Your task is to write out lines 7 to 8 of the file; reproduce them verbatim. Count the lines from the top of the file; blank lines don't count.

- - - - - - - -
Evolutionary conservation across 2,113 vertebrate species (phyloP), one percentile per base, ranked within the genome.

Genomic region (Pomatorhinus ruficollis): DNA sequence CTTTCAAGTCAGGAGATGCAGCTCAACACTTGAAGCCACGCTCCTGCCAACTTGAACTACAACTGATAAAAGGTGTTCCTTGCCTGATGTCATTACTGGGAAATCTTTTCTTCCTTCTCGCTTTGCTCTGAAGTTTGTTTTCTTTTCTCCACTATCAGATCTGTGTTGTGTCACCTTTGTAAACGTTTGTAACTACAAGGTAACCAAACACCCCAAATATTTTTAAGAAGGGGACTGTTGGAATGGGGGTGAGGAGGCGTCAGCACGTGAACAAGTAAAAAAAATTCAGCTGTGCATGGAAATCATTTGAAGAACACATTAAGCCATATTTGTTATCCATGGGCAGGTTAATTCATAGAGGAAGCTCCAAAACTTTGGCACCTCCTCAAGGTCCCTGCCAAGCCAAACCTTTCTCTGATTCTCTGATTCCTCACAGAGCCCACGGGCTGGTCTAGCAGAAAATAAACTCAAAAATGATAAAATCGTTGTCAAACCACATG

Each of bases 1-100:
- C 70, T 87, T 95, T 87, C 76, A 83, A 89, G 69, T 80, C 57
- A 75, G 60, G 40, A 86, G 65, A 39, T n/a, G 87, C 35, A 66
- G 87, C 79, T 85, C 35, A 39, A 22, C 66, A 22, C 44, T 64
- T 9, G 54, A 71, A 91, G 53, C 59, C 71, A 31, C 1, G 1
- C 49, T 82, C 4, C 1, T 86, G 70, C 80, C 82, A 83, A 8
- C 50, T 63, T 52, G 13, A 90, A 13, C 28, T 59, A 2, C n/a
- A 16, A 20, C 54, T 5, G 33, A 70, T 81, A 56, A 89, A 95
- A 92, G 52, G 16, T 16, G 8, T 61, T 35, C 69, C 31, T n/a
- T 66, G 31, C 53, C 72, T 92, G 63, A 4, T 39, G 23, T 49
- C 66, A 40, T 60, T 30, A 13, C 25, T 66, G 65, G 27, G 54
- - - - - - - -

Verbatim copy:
- T 9, G 54, A 71, A 91, G 53, C 59, C 71, A 31, C 1, G 1
- C 49, T 82, C 4, C 1, T 86, G 70, C 80, C 82, A 83, A 8